Dogen Zenji was not the first to maintain that we - and, indeed, all things - are the Buddha Nature (see, for example, Hui Neng's Platform Sutra), but his writings on it are particularly penetrating and extensive. He struggled with the question that, if practice and enlightenment are one, and we are already intrinsically enlightened, why then should we exert ourselves to practice at all ? There is an analogy here with learning to play the piano or to swim; we all have the potential, but we still need to practice chords and strokes. Desire here is necessary , whereas in the realisation of our Buddha Nature it is desire itself which is the obstacle - not attainment itself, but the desire for attainment. Thus, in his Zuimonki, Dogen emphasises that "if you practice the way of the Buddha ... you should expect nothing, seek nothing. Cut of the mind that seeks and do not cherish a desire to gain the fruits of Buddhahood.." Similarly, in Gyoji, "Ceaseless Practice": "This present continuous practice is nothing other than just committing oneself to continuous practice for no other reason than to practice continuously." And, again, in Gakudo Yojin-shu, "Guidelines for Studying the Way", Dogen demolishes all motivations:
"Students! Do not practice Buddha Dharma for your own sake... Do not practice Buddha Dharma to attain blissful reward. Do not practice Buddha Dharma with the thought that it might benefit others... Those who study the Way seek to be immersed in the Way. For those who are immersed in the Way all traces of enlightenment perish. Those who seek to practice the Buddha Way should first of all trust in the Buddha Way. Those who trust in the Buddha Way should trust that they are in essence within the Buddha Way, where there is no delusion, no false thinking, no confusion, no increase or decrease and no mistake. To arouse such trust and illuminate the Way in this manner, and to practice accordingly, are fundamental to studying the Way."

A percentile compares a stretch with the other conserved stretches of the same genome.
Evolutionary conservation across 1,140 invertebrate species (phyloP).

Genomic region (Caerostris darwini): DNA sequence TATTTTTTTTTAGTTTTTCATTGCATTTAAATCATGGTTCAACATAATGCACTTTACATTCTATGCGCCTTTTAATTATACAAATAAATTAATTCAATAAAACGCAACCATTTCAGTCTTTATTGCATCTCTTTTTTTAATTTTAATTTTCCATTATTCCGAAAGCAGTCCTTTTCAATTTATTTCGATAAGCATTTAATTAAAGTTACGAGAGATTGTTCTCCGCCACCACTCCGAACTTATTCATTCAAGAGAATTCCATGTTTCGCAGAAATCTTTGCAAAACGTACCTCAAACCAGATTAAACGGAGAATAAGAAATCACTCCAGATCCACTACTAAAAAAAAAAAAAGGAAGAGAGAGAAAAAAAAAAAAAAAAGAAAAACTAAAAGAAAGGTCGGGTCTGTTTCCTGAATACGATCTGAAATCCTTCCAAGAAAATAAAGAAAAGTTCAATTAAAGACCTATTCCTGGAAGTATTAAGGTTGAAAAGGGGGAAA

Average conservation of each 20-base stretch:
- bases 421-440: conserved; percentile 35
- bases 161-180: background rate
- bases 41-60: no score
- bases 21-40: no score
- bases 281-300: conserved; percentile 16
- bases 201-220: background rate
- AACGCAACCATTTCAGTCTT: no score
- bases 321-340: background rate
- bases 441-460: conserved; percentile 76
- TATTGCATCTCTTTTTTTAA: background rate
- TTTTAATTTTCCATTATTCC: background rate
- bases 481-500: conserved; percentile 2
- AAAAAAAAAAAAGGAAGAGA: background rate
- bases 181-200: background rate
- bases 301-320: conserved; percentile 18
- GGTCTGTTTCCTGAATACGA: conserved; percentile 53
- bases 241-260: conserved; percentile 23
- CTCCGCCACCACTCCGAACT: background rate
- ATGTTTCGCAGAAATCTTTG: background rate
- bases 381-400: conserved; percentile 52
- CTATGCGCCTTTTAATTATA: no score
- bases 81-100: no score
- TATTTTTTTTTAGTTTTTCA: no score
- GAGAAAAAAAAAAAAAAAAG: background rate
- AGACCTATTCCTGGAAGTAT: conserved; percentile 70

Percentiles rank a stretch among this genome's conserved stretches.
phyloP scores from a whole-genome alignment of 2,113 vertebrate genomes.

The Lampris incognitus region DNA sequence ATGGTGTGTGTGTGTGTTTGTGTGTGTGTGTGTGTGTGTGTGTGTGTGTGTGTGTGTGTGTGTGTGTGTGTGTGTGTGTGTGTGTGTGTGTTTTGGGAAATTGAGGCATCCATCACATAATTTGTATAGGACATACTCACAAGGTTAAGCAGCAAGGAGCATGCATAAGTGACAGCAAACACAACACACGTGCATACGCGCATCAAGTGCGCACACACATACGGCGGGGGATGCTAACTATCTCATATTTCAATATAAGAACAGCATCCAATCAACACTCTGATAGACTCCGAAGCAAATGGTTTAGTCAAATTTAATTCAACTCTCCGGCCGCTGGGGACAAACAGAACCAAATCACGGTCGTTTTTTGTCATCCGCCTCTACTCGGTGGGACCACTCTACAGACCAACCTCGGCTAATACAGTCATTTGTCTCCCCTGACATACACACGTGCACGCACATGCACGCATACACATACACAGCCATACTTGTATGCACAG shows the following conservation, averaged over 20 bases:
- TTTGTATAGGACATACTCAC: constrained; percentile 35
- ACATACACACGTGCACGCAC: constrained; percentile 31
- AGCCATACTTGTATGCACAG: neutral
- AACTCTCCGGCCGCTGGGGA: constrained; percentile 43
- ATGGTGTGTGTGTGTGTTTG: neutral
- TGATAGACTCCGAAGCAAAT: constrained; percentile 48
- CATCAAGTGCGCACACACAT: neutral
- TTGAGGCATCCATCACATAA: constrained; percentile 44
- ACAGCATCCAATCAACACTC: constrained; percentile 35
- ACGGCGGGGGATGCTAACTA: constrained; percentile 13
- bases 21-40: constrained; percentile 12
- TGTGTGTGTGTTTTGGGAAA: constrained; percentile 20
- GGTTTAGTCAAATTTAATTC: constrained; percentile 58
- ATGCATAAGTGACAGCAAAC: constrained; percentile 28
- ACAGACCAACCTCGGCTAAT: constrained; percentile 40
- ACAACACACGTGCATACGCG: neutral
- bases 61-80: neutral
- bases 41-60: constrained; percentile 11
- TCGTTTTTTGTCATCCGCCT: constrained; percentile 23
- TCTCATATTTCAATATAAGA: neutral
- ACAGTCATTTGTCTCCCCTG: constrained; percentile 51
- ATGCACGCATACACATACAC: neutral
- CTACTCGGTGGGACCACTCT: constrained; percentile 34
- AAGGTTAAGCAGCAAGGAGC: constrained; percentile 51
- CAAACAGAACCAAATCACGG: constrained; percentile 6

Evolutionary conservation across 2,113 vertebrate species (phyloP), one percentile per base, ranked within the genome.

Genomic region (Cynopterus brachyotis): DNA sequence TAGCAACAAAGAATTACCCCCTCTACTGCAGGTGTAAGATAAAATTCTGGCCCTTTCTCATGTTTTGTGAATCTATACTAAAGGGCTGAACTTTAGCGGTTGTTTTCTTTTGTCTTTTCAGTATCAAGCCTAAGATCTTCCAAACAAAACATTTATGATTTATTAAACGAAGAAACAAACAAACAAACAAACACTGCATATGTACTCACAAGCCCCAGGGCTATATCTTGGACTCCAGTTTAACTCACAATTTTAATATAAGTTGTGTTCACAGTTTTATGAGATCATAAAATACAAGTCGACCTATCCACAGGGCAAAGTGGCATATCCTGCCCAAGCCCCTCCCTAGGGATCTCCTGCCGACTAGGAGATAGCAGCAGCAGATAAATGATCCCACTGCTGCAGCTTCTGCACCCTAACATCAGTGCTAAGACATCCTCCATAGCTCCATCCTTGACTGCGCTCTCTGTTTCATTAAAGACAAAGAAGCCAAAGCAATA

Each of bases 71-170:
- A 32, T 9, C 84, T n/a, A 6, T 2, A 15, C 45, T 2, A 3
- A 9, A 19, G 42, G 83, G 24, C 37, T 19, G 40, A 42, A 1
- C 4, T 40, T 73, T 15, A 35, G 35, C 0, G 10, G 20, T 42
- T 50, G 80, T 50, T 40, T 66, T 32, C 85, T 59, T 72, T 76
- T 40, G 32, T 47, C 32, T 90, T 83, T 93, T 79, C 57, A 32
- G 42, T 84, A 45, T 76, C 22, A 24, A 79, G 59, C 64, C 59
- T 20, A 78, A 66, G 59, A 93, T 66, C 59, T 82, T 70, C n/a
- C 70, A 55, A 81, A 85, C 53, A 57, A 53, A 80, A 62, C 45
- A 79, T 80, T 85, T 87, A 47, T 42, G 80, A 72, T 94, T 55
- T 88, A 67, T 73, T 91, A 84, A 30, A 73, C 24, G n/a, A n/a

In short, "the realm of the Buddha is inconceivable and beyond the reach of the intellect ... Only a person of great motivation can attain it. For the person who is lacking in faith it is impossible" (Bendowa).
Hence the eminent Dogen scholar Frances Cook maintained that "Dogen's Zen is the Zen of Faith, that is, a religion in which faith is the very mechanism by which the goal is achieved, and in the absence of which the door to the truth remains closed. It is therefore not simply one important element among others; it is the essential prerequisite. (4) (How to Raise an Ox, p22). This is so because how else can one sustain one's practice if not practicing for something ? Practicing just for the sake of manifesting and enjoying one's Buddha Nature requires a strong faith in the existence of such a nature - and also of the inherent need to actualise it. It requires a deep faith that it is not this aspiring little self that sits on the cushion, but Buddha who sits.
I know a lot of people who have practiced Buddhism for many years and I have sangha friends going back for decades. Some of these people have never had any profound insight. They have worn out the sandal of samsara attending countless retreats. They keep coming back. They have faith. They are quiet, kindly, basically sound sort of people. What is their faith?